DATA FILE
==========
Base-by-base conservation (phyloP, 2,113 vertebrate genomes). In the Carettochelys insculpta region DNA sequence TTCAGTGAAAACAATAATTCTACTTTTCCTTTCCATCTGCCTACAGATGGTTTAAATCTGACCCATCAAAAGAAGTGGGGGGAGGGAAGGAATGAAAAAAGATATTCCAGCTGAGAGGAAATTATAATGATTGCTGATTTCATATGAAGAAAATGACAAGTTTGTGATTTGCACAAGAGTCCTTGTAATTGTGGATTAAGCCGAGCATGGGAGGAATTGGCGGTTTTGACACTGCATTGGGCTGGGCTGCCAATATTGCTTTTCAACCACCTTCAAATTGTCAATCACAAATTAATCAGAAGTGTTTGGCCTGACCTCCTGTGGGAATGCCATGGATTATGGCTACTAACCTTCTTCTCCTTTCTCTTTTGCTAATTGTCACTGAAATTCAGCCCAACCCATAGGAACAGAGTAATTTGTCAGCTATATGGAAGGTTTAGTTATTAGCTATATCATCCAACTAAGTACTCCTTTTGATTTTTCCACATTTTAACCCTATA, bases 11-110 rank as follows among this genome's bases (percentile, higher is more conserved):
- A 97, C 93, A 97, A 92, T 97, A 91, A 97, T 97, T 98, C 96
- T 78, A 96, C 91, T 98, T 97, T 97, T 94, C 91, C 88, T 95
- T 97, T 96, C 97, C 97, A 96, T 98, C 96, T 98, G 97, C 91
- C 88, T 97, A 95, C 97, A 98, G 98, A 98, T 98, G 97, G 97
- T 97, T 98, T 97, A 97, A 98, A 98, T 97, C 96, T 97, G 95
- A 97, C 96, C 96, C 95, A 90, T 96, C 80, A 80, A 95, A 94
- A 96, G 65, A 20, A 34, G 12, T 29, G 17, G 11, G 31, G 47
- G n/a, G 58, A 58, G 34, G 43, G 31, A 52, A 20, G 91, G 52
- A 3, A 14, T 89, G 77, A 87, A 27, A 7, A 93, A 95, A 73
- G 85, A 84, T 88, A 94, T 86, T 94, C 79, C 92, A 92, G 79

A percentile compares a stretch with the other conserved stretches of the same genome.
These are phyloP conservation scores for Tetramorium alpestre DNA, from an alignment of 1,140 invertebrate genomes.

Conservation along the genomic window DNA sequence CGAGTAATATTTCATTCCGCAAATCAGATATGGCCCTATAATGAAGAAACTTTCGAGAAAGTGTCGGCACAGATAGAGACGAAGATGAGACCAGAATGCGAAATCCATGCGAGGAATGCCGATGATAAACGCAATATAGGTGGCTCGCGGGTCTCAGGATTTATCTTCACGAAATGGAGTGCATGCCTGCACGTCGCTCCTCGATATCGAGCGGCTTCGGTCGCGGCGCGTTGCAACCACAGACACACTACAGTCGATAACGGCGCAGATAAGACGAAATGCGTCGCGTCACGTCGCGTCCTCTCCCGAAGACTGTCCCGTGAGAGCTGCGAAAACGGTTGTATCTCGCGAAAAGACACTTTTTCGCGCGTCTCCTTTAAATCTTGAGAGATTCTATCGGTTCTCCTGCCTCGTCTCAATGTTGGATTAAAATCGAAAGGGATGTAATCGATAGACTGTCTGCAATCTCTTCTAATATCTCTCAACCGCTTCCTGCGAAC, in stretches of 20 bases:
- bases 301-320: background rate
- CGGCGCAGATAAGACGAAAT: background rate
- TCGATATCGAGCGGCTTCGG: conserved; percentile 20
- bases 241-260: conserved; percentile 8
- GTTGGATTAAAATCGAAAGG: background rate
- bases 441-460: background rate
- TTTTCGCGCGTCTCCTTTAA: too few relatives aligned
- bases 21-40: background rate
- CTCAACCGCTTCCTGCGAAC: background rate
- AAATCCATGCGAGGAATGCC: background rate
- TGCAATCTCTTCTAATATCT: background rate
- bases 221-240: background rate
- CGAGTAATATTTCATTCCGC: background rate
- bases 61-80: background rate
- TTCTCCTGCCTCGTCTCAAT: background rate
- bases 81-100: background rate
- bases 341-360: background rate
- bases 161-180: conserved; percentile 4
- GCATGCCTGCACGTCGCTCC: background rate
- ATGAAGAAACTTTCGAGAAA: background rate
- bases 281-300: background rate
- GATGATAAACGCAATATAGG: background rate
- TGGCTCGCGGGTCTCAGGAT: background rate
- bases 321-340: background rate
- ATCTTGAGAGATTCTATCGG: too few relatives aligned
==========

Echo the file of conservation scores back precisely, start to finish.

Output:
Base-by-base conservation (phyloP, 2,113 vertebrate genomes). In the Carettochelys insculpta region DNA sequence TTCAGTGAAAACAATAATTCTACTTTTCCTTTCCATCTGCCTACAGATGGTTTAAATCTGACCCATCAAAAGAAGTGGGGGGAGGGAAGGAATGAAAAAAGATATTCCAGCTGAGAGGAAATTATAATGATTGCTGATTTCATATGAAGAAAATGACAAGTTTGTGATTTGCACAAGAGTCCTTGTAATTGTGGATTAAGCCGAGCATGGGAGGAATTGGCGGTTTTGACACTGCATTGGGCTGGGCTGCCAATATTGCTTTTCAACCACCTTCAAATTGTCAATCACAAATTAATCAGAAGTGTTTGGCCTGACCTCCTGTGGGAATGCCATGGATTATGGCTACTAACCTTCTTCTCCTTTCTCTTTTGCTAATTGTCACTGAAATTCAGCCCAACCCATAGGAACAGAGTAATTTGTCAGCTATATGGAAGGTTTAGTTATTAGCTATATCATCCAACTAAGTACTCCTTTTGATTTTTCCACATTTTAACCCTATA, bases 11-110 rank as follows among this genome's bases (percentile, higher is more conserved):
- A 97, C 93, A 97, A 92, T 97, A 91, A 97, T 97, T 98, C 96
- T 78, A 96, C 91, T 98, T 97, T 97, T 94, C 91, C 88, T 95
- T 97, T 96, C 97, C 97, A 96, T 98, C 96, T 98, G 97, C 91
- C 88, T 97, A 95, C 97, A 98, G 98, A 98, T 98, G 97, G 97
- T 97, T 98, T 97, A 97, A 98, A 98, T 97, C 96, T 97, G 95
- A 97, C 96, C 96, C 95, A 90, T 96, C 80, A 80, A 95, A 94
- A 96, G 65, A 20, A 34, G 12, T 29, G 17, G 11, G 31, G 47
- G n/a, G 58, A 58, G 34, G 43, G 31, A 52, A 20, G 91, G 52
- A 3, A 14, T 89, G 77, A 87, A 27, A 7, A 93, A 95, A 73
- G 85, A 84, T 88, A 94, T 86, T 94, C 79, C 92, A 92, G 79

A percentile compares a stretch with the other conserved stretches of the same genome.
These are phyloP conservation scores for Tetramorium alpestre DNA, from an alignment of 1,140 invertebrate genomes.

Conservation along the genomic window DNA sequence CGAGTAATATTTCATTCCGCAAATCAGATATGGCCCTATAATGAAGAAACTTTCGAGAAAGTGTCGGCACAGATAGAGACGAAGATGAGACCAGAATGCGAAATCCATGCGAGGAATGCCGATGATAAACGCAATATAGGTGGCTCGCGGGTCTCAGGATTTATCTTCACGAAATGGAGTGCATGCCTGCACGTCGCTCCTCGATATCGAGCGGCTTCGGTCGCGGCGCGTTGCAACCACAGACACACTACAGTCGATAACGGCGCAGATAAGACGAAATGCGTCGCGTCACGTCGCGTCCTCTCCCGAAGACTGTCCCGTGAGAGCTGCGAAAACGGTTGTATCTCGCGAAAAGACACTTTTTCGCGCGTCTCCTTTAAATCTTGAGAGATTCTATCGGTTCTCCTGCCTCGTCTCAATGTTGGATTAAAATCGAAAGGGATGTAATCGATAGACTGTCTGCAATCTCTTCTAATATCTCTCAACCGCTTCCTGCGAAC, in stretches of 20 bases:
- bases 301-320: background rate
- CGGCGCAGATAAGACGAAAT: background rate
- TCGATATCGAGCGGCTTCGG: conserved; percentile 20
- bases 241-260: conserved; percentile 8
- GTTGGATTAAAATCGAAAGG: background rate
- bases 441-460: background rate
- TTTTCGCGCGTCTCCTTTAA: too few relatives aligned
- bases 21-40: background rate
- CTCAACCGCTTCCTGCGAAC: background rate
- AAATCCATGCGAGGAATGCC: background rate
- TGCAATCTCTTCTAATATCT: background rate
- bases 221-240: background rate
- CGAGTAATATTTCATTCCGC: background rate
- bases 61-80: background rate
- TTCTCCTGCCTCGTCTCAAT: background rate
- bases 81-100: background rate
- bases 341-360: background rate
- bases 161-180: conserved; percentile 4
- GCATGCCTGCACGTCGCTCC: background rate
- ATGAAGAAACTTTCGAGAAA: background rate
- bases 281-300: background rate
- GATGATAAACGCAATATAGG: background rate
- TGGCTCGCGGGTCTCAGGAT: background rate
- bases 321-340: background rate
- ATCTTGAGAGATTCTATCGG: too few relatives aligned